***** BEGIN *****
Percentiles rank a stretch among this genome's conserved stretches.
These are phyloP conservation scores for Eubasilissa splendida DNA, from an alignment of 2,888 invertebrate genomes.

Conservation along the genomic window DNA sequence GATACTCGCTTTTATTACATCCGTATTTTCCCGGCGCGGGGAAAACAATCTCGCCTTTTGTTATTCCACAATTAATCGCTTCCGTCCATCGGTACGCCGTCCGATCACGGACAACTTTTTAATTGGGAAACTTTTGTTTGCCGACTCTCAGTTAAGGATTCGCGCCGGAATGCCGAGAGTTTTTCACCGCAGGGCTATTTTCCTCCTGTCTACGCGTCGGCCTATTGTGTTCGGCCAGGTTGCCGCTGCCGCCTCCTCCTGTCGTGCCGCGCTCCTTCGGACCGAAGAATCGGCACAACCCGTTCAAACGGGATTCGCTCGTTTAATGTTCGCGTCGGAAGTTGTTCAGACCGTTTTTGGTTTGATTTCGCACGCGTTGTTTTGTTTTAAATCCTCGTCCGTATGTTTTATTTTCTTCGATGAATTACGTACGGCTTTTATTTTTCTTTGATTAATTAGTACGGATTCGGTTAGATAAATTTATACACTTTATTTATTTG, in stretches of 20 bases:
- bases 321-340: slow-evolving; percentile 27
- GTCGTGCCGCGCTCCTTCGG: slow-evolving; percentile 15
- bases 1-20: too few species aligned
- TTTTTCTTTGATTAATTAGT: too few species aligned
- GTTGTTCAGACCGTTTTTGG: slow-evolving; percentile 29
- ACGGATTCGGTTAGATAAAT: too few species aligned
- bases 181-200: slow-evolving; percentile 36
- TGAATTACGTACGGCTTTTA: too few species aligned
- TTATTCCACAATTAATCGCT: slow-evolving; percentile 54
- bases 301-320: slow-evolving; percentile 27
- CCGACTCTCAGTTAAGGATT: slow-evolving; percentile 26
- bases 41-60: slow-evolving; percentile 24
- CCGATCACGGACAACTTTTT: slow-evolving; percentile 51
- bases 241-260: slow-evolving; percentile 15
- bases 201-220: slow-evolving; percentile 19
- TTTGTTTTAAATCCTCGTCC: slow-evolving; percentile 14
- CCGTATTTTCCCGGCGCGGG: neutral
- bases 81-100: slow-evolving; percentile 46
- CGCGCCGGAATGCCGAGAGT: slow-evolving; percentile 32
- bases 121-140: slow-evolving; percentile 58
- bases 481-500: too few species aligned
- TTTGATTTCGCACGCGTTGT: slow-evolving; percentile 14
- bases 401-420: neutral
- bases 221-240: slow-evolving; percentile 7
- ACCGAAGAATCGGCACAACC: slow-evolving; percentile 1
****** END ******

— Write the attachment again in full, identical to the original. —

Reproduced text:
Percentiles rank a stretch among this genome's conserved stretches.
These are phyloP conservation scores for Eubasilissa splendida DNA, from an alignment of 2,888 invertebrate genomes.

Conservation along the genomic window DNA sequence GATACTCGCTTTTATTACATCCGTATTTTCCCGGCGCGGGGAAAACAATCTCGCCTTTTGTTATTCCACAATTAATCGCTTCCGTCCATCGGTACGCCGTCCGATCACGGACAACTTTTTAATTGGGAAACTTTTGTTTGCCGACTCTCAGTTAAGGATTCGCGCCGGAATGCCGAGAGTTTTTCACCGCAGGGCTATTTTCCTCCTGTCTACGCGTCGGCCTATTGTGTTCGGCCAGGTTGCCGCTGCCGCCTCCTCCTGTCGTGCCGCGCTCCTTCGGACCGAAGAATCGGCACAACCCGTTCAAACGGGATTCGCTCGTTTAATGTTCGCGTCGGAAGTTGTTCAGACCGTTTTTGGTTTGATTTCGCACGCGTTGTTTTGTTTTAAATCCTCGTCCGTATGTTTTATTTTCTTCGATGAATTACGTACGGCTTTTATTTTTCTTTGATTAATTAGTACGGATTCGGTTAGATAAATTTATACACTTTATTTATTTG, in stretches of 20 bases:
- bases 321-340: slow-evolving; percentile 27
- GTCGTGCCGCGCTCCTTCGG: slow-evolving; percentile 15
- bases 1-20: too few species aligned
- TTTTTCTTTGATTAATTAGT: too few species aligned
- GTTGTTCAGACCGTTTTTGG: slow-evolving; percentile 29
- ACGGATTCGGTTAGATAAAT: too few species aligned
- bases 181-200: slow-evolving; percentile 36
- TGAATTACGTACGGCTTTTA: too few species aligned
- TTATTCCACAATTAATCGCT: slow-evolving; percentile 54
- bases 301-320: slow-evolving; percentile 27
- CCGACTCTCAGTTAAGGATT: slow-evolving; percentile 26
- bases 41-60: slow-evolving; percentile 24
- CCGATCACGGACAACTTTTT: slow-evolving; percentile 51
- bases 241-260: slow-evolving; percentile 15
- bases 201-220: slow-evolving; percentile 19
- TTTGTTTTAAATCCTCGTCC: slow-evolving; percentile 14
- CCGTATTTTCCCGGCGCGGG: neutral
- bases 81-100: slow-evolving; percentile 46
- CGCGCCGGAATGCCGAGAGT: slow-evolving; percentile 32
- bases 121-140: slow-evolving; percentile 58
- bases 481-500: too few species aligned
- TTTGATTTCGCACGCGTTGT: slow-evolving; percentile 14
- bases 401-420: neutral
- bases 221-240: slow-evolving; percentile 7
- ACCGAAGAATCGGCACAACC: slow-evolving; percentile 1